Full of quiet fury, Amis ar­tic­u­lates the un­speak­able

The Weekend Australian - Review - - Books - Ge­ordie Wil­liamson

The Zone of In­ter­est By Martin Amis Jonathan Cape, 310pp, $32.95 UN­DER the un­like­li­est of fic­tional cir­cum­stances, Martin Amis has re­turned to form. His new novel is su­perb in almost ev­ery sense. There are the Naboko­vian rav­ish­ments of his al­lit­er­a­tive, lex­i­cally alert, bleakly witty prose. And there is the wise and feel­ing char­ac­ter­i­sa­tion of his women and men, in­di­vid­u­als for whom thought and ac­tion are of­ten yawn­ingly dis­tinct. The his­tor­i­cal knowl­edge he dis­plays, the ev­i­dent fruit of decades of re­search, ev­ery­where in­forms the fic­tion with­out drown­ing it in fact. The Zone of In­ter­est swoops el­e­gantly through the clos­ing jaws of World War II.

The only prob­lem is that his cho­sen sub­ject mat­ter is un­speak­able: as in, beyond the realm

Septem­ber 20-21, 2014 of lan­guage. No po­etry after Auschwitz, as Theodor Adorno fa­mously put it. Yet the most in­cor­ri­gi­bly ar­tic­u­late of ma­jor English nov­el­ists has tack­led a sub­ject that many be­lieve should be met by sor­row­ful si­lence. After sev­eral feints, the most di­rect be­ing Times Ar­row (1991), Amis has en­tered the Nazi death camps.

Those read­ers curled into a fe­tal ball at the sug­ges­tion may re­lax: there is no vul­gar­ity of the kind that re­sults from a sharp yet un­feel­ing in­tel­li­gence ad­dress­ing a crime so im­mense it can never be ad­e­quately judged. Amis re­veals him­self as a sub­tle diplo­mat of the hu­man spirit in th­ese pages. He has writ­ten an as­tute book full of con­trolled fury. It is also an arch com­edy of man­ners that rel­ishes the kitsch of that his­tor­i­cal mo­ment. The Zone of In­ter­est doesn’t whis­tle past the grave­yard; it sends a brass band march­ing through.

The novel opens in 1942 in Monowitz, Poland: the forced labour camp set up as a pub­licpri­vate part­ner­ship be­tween the SS and IG Far­ben. The Nazis leased out a mainly Jewish slave labour force to the company, whose Buna Works in­dus­trial com­plex pro­duced rub­ber and Zyk­lon-B, the gas that killed those in­mates too young, too old or oth­er­wise unfit for work at nearby Birke­nau. It is a set­ting with its own lit­er­ary as­so­ci­a­tion: Ital­ian-Jewish au­thor Primo Levi was a se­nior chemist at Buna.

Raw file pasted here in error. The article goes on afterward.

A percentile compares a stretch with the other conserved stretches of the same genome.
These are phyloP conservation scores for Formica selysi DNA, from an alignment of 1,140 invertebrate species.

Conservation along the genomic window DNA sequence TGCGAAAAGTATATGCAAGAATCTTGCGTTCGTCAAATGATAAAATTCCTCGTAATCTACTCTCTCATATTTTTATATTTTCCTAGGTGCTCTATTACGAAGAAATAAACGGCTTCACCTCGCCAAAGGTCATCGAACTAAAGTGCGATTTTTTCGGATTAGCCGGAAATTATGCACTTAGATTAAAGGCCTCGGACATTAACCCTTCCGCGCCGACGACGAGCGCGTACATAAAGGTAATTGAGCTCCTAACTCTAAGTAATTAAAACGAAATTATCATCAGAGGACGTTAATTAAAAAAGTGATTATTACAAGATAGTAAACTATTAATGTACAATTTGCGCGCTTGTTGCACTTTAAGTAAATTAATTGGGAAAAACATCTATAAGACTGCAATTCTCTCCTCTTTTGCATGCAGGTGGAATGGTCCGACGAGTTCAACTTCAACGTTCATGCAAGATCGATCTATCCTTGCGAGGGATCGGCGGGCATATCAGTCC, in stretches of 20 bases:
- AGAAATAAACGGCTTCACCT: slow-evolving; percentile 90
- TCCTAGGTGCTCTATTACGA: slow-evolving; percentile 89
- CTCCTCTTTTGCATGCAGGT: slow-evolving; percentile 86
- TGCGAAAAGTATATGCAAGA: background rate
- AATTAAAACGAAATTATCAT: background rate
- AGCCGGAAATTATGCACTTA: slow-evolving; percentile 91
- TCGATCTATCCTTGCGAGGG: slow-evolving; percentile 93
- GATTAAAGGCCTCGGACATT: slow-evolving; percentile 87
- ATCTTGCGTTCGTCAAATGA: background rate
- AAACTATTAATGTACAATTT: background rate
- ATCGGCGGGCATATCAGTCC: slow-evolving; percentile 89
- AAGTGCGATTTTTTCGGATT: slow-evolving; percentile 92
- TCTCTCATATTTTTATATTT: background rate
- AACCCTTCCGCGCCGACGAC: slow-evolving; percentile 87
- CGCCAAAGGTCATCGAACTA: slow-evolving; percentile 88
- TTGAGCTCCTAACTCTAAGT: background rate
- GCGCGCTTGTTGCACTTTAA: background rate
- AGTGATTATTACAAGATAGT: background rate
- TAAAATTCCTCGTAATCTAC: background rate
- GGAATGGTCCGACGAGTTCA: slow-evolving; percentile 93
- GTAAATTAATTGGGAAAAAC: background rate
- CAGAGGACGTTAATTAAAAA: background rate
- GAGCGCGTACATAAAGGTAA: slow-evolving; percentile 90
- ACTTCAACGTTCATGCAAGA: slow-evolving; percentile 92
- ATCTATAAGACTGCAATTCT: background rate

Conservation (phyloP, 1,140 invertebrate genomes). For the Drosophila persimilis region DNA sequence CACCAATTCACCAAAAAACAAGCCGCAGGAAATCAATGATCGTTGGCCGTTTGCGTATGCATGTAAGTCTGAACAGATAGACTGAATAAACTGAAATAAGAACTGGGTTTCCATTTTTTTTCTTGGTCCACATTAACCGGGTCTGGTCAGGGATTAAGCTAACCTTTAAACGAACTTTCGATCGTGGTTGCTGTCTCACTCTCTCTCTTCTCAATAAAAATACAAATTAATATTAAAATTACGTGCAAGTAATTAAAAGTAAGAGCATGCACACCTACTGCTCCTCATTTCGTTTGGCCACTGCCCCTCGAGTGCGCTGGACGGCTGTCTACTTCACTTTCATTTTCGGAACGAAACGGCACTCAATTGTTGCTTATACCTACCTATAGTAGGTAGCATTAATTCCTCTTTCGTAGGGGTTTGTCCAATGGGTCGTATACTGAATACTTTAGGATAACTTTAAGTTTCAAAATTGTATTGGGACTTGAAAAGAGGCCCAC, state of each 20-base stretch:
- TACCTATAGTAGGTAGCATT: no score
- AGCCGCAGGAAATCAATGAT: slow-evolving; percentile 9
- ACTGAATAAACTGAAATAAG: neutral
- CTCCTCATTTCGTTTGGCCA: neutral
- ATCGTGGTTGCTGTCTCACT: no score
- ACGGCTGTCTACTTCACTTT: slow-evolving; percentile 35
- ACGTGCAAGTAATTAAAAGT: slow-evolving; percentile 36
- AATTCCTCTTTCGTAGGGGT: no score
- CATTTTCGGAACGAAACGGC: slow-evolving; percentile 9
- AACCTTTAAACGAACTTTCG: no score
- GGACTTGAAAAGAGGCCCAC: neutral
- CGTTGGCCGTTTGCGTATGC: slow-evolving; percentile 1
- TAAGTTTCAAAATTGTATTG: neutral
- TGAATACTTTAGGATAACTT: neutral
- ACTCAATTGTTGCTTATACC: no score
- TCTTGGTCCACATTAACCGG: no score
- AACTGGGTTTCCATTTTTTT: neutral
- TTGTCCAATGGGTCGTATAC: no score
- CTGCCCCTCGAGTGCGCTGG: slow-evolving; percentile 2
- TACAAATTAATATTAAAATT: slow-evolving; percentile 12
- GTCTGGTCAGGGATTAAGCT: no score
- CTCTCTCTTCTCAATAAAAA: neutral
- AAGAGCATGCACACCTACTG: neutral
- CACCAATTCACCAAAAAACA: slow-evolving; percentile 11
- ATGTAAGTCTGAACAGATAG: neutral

But Amis in­verts Levi’s di­rect tes­ti­mony from within the camps. In­stead he writes from the per­spec­tive of those who run them: the sci­en­tists and doc­tors, the en­gi­neers and lo­gis­tics ex­perts, the sol­diers and sundry staff re­quired to keep a work­force of up to 80,000 labour­ers alive long enough to per­form their tasks. What makes this mi­lieu so riv­et­ing is that it is not wholly made up of monsters. There are the usual as­sort­ment of psy­chopaths, of course, but there are also women, chil­dren and oth­er­wise sane men trapped in the in­fer­nal ma­chin­ery of the un­der­tak­ing. Nonethe­less it is a so­ci­ety linked by crim­i­nal com­plic­ity, its speech is cor- rupted by eu­phemism (the Zone of In­ter­est is what they call the camp) and bu­reau­cratese.

The big­gest risk Amis takes is to make all this the back­drop of a love story. An­gelus Thom­sen is almost a cliche of the splen­did blond beasts of Nazi mythol­ogy. He’s a tall, hand­some wom­an­iser and a scion of the se­nior ranks of Na­tional So­cial­ism. His “un­cle Martin” turns out to be Martin Bormann, Hitler’s fu­ture deputy.

He is struck by a glimpse of a Teu­tonic beauty with two young daugh­ters — Han­nah Doll, wife of Paul Doll, a no­to­ri­ous drunk and the sav­age head of Monowitz camp (based partly on Vinzenz Schot­tle, the real Lager­fuhrer in those years). Thom­sen knows that the man known as the Old Boozer is a dan­ger­ous en­emy to make; nonethe­less, he sets out to se­duce Han­nah.

It is a set-up as kitsch as the medi­ocre op­erettas the se­nior staff at­tend at lo­cal the­atres. Yet the real pas­sion and sin­cere feel­ing the adul­ter­ous cou­ple dis­cover has an im­por­tant role to play. Their re­la­tion­ship, founded on de­ceit, is

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